Concept of Education Development is seen as the general framework for implementation of LLL strategies in Bulgaria, but there are limited specific links to LLL with the focus on employability, but there is no definition of responsibilities.

A National Programme aims at the development of national life-long learning strategy and implementation plan which will be linked to the regional implementation plans and creation of a lifelong learning support system in the regions. The programme includes the evaluation / research/ of the real level of basic skills among different groups of population in the regions, including the groups facing the risk of social exclusion. It is planned to include the basic skills as an integral part of life-long learning strategy.


Czech Republic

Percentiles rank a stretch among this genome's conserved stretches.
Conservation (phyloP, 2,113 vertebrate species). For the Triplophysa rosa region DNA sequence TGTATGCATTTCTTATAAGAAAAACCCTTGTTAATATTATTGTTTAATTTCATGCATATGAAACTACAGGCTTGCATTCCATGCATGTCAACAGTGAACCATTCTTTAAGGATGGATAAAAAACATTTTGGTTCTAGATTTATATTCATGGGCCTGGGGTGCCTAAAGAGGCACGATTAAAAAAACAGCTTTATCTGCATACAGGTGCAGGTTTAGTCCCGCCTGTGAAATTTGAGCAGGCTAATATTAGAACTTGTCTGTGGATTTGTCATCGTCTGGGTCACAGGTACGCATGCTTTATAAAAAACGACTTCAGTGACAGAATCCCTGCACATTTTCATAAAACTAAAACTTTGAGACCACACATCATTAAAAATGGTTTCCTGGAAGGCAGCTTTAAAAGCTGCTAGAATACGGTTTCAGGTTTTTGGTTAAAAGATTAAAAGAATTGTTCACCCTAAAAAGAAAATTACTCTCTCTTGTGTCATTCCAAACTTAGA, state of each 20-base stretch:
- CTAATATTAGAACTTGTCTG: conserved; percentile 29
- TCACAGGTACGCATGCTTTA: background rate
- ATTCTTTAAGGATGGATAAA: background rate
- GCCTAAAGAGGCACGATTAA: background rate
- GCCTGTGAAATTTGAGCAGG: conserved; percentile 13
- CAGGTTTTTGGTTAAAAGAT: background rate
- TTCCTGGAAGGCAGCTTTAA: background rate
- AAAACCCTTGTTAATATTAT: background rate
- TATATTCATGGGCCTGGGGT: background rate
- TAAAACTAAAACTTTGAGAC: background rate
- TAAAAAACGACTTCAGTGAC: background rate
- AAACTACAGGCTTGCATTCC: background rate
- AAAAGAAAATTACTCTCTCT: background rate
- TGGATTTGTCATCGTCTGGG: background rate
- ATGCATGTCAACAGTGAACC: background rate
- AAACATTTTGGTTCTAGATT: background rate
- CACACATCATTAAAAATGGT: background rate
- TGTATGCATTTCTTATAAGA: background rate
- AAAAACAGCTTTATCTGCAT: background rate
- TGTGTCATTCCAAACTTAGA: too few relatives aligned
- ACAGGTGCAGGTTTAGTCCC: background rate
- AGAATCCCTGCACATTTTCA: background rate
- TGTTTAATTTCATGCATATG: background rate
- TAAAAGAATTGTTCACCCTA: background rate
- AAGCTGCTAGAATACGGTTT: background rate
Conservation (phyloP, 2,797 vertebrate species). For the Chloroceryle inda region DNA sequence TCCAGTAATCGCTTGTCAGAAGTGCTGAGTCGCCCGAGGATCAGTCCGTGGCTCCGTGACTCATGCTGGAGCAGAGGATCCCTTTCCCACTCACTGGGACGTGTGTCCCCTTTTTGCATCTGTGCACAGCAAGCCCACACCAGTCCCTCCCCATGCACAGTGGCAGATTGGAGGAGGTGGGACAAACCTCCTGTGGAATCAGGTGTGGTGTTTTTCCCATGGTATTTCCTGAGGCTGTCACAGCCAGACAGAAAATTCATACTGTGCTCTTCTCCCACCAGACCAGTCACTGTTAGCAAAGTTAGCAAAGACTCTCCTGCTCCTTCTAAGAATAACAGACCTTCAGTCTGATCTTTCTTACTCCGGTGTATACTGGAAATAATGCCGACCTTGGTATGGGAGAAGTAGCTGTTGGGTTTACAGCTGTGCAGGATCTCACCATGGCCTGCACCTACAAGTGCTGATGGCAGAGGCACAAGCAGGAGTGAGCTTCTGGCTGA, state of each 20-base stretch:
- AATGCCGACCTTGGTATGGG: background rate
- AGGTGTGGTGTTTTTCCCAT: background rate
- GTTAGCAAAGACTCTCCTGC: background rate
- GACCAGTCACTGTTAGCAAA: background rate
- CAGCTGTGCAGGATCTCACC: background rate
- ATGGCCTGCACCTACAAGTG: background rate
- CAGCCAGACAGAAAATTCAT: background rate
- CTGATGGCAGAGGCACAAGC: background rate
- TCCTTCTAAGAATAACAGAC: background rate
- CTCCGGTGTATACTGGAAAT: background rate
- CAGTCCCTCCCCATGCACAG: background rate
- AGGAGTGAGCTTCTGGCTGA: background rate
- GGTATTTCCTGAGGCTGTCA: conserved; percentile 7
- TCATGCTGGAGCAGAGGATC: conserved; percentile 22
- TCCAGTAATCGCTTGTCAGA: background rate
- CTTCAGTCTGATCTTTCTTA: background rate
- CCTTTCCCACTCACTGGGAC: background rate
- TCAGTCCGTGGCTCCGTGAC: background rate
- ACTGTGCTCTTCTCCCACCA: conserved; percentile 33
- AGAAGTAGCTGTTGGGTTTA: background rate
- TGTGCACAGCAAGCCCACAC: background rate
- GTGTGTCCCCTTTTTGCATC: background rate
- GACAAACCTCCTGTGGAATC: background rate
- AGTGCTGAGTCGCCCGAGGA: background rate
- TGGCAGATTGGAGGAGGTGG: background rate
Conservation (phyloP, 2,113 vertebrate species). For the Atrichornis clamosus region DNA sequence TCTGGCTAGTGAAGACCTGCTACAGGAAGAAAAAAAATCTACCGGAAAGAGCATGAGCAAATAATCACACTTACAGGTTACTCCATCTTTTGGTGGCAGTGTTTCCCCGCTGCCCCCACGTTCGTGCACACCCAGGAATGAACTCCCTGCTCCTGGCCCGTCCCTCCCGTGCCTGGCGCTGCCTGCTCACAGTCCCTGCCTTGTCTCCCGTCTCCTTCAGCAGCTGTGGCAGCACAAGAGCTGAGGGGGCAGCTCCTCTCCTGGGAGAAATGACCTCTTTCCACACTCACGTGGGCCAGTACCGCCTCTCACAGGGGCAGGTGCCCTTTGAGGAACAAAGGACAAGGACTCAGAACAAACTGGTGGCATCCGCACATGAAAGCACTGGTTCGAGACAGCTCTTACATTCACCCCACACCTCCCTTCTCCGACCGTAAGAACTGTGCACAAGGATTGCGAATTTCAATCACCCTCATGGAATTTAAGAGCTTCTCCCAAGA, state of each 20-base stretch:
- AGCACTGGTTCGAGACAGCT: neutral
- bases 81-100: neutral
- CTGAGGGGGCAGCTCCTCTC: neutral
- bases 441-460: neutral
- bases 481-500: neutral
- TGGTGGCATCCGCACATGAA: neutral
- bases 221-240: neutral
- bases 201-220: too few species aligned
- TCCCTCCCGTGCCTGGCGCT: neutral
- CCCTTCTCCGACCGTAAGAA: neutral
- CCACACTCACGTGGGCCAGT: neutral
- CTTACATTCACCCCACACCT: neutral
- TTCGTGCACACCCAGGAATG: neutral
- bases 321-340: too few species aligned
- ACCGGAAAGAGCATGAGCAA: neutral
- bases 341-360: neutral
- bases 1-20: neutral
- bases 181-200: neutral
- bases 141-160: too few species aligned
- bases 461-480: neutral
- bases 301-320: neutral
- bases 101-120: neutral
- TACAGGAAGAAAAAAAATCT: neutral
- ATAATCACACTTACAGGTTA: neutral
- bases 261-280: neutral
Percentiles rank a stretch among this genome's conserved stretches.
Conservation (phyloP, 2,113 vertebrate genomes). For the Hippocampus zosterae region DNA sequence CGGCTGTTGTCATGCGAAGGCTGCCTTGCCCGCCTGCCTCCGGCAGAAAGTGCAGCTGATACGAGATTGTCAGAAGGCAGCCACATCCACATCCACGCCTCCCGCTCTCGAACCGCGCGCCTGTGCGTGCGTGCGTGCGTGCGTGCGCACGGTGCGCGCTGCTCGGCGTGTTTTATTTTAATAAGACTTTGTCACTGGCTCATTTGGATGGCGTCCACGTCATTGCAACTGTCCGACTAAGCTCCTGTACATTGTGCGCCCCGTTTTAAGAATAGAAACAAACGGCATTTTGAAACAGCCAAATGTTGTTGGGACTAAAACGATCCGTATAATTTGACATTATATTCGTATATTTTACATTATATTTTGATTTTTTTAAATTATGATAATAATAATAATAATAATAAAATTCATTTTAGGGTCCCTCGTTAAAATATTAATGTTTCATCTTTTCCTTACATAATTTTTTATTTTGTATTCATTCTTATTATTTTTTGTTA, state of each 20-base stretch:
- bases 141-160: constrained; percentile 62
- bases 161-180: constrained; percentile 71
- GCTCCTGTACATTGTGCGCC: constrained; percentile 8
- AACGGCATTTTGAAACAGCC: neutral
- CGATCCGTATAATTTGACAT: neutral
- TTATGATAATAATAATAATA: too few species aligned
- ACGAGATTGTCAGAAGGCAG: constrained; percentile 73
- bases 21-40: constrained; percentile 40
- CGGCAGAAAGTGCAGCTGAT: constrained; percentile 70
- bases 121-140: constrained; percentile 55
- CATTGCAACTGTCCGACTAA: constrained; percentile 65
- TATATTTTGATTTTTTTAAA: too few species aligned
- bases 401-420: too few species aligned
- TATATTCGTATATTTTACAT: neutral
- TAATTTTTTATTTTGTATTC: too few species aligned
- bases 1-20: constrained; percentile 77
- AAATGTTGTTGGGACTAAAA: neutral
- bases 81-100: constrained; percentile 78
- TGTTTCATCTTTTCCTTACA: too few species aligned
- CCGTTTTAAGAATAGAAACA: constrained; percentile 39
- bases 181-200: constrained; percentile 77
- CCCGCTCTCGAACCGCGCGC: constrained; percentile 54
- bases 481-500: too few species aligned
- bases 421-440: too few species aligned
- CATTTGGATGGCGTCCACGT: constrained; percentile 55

Czech school system has very long tradition and we have a compulsory education more than 150 years. Pupils, witch leave basic school can much more than only read and write.

These children, witch do not manage basic school, enter a similar special school, with a special care (how many pupils leave this school and can not to read and write, how many have a special basic skills courses to care about themselves, e.g. – we will ask director of this school in Znojmo town 25.2., at the meeting with him).

A functional illiteracy is marginal problem in Czech Republic, mostly because of a long tradition of qualification and good level education. Illiteracy mainly applies to special basic school leavers and people from the Roma minority.